One of these things is not like the others:
[Saturday Night Live creator/producer Lorne Michaels’ style during the early days of SNL] was epitomized to the crew by his habit of strolling around the set with a glass of white wine in his hand. The wine had been the cause of a heated row with unit-manager boss Steve Weston. Lorne felt NBC ought to pay for it since it was there to be shared with staff and guests, but Weston refused, citing as his reason an RCA policy prohibiting liquor in the building (a policy that was violated with impunity in the offices of the company’s executives). Lorne eventually got his wine, a nice Chablis Grand Cru at about $144 the case [in 1975], according to the unit manager who approved the invoices. The cost was hidden in the show’s prop budget. Members of the crew would watch Lorne walk by, holding his chilled glass properly, by the stem to avoid warming the wine, and say that this must be his way of letting people know who the producer was.
—Doug Hill and Jeff Weingrad, Saturday Night: A Backstage History of Saturday Night Live, 1986. (After an early 1980s leave of absence, Michaels of course returned to produce SNL in the mid-1980s, and is now also executive producer for The Tonight Show Starring Jimmy Fallon.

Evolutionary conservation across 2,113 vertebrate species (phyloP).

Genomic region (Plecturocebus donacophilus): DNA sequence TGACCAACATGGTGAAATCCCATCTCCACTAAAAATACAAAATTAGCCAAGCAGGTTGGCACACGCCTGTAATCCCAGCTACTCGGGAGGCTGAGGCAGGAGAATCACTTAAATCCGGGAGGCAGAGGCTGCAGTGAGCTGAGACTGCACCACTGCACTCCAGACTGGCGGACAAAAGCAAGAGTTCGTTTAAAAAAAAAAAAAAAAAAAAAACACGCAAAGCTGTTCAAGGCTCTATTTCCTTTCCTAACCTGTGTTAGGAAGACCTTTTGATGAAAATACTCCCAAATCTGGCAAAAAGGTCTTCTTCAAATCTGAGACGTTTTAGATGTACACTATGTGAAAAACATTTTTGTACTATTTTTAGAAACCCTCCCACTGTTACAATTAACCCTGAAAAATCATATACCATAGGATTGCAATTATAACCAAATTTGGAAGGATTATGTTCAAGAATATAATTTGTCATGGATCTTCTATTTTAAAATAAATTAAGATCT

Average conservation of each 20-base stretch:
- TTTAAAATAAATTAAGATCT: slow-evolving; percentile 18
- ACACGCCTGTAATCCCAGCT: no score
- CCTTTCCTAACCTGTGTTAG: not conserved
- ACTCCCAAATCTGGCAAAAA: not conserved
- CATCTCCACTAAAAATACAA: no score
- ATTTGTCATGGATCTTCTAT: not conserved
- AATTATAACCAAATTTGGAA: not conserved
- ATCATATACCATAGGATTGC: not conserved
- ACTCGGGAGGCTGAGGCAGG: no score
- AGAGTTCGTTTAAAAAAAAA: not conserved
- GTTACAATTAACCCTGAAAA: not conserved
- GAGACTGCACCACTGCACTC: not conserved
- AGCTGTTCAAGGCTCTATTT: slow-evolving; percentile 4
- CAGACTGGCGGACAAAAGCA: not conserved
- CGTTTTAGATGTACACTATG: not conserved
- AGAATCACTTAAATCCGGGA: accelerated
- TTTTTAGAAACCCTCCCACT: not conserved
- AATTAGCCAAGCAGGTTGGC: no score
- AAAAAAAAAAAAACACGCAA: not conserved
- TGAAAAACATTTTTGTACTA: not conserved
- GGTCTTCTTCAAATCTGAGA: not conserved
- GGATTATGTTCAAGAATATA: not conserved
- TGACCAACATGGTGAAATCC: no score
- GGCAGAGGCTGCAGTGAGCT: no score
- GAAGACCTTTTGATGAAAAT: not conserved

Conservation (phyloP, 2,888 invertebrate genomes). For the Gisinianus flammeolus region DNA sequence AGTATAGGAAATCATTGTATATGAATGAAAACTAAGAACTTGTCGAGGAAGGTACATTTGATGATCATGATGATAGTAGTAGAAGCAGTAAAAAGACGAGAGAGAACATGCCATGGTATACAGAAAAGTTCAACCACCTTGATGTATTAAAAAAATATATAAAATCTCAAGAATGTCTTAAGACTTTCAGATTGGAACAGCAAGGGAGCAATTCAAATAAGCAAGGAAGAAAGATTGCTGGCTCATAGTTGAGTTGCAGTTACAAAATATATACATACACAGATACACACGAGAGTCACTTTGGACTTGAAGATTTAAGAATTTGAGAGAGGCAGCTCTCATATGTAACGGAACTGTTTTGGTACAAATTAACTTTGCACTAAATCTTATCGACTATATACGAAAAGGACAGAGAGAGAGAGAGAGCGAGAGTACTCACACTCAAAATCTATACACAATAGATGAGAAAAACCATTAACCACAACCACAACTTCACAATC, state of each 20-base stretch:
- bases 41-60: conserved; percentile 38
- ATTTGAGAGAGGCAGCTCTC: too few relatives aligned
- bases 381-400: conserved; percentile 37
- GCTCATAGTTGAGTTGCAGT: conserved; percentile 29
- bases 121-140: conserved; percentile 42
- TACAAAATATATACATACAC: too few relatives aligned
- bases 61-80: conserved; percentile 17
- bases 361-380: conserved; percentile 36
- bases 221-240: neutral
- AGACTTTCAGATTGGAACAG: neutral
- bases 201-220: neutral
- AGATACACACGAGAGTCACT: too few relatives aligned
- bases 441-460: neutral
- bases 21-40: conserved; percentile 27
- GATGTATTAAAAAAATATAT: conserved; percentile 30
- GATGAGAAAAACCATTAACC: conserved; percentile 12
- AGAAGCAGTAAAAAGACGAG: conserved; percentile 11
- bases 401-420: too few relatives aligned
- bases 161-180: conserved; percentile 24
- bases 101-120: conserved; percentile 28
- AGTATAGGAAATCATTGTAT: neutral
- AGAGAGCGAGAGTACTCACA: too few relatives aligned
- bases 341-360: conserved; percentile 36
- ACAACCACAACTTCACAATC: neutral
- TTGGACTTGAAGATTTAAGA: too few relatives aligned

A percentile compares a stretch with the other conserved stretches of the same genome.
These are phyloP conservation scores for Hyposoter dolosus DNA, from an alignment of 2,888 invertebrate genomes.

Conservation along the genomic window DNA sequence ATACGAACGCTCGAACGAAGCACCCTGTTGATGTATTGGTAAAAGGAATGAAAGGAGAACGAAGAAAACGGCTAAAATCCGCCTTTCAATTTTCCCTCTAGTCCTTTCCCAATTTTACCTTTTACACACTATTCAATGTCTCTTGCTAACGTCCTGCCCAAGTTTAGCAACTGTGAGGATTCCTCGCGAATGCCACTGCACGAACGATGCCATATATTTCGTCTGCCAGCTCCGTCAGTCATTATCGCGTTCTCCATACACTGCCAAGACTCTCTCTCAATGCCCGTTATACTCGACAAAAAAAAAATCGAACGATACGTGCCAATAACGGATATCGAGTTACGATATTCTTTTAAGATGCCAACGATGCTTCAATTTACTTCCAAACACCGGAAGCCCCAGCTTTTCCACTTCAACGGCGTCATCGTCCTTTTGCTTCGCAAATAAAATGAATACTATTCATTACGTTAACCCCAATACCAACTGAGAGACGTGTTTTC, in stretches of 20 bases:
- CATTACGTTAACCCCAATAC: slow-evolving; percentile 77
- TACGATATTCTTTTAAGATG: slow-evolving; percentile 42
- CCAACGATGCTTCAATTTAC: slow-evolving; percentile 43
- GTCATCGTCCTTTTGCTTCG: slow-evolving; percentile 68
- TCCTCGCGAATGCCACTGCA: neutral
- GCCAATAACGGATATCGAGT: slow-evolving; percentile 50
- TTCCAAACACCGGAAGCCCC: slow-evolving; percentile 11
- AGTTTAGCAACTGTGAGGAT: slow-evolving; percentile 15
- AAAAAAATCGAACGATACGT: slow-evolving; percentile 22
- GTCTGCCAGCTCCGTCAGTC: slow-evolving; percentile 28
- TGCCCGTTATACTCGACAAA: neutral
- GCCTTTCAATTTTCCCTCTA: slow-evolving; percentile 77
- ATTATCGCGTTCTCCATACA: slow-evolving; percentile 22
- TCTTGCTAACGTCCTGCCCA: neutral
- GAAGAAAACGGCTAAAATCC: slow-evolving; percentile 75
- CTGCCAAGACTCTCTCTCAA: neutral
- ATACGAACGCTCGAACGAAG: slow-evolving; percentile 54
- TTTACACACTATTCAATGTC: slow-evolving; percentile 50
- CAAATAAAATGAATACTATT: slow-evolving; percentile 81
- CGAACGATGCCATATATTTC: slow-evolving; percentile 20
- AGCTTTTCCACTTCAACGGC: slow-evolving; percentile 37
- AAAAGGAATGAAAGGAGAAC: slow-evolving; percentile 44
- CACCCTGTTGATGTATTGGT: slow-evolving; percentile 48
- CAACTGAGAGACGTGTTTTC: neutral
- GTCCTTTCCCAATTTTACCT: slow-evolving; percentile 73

Named by Business Insider as one of the “11 exclusive clubs Wall Streeters are dying to get into,” the Grand Havana Room is where power brokers and celebrities hobnob with captains of industry in one of the last places where it’s still legal to smoke in the Big Apple.
Immune as I am to the seductions of class resentment and Jacobin envy, I will admit it: I love the place. If invited, and if I could afford it, I’d join.
The one question I have is: Who’s paying for Al Sharpton’s membership?
“The Rev” is an omnipresent member of the club. After his MSNBC show, he’ll swing by for dinner and cigars amid the other Masters of the Universe. I couldn’t confirm that he repaired there after he broadcast his radio show, Keeping It Real, from Zuccotti Park to show his solidarity with the 99-percenters.
The reason I ask who’s paying for his membership is that Sharpton’s relationship with money has always been complicated. When he claimed he didn’t have the resources to pay damages in a defamation suit he lost, Sharpton was asked in a deposition how he could afford his suits. He didn’t own them, he replied, someone else did. He was merely granted “access” to the garments as needed. The same went for his TV, silverware, etc.
The trouble doesn’t stop there for Williams, who also allegedly vied for the desk of The Tonight Show: a source told New York that NBC was also investigating his expense accounts for reasons unknown.
$19.95 hotel porn bill about to save network $50 million in severance pay: NBC investigating Williams expense reports http://t.co/l0bUL5YGZA
— David Burge (@iowahawkblog) February 11, 2015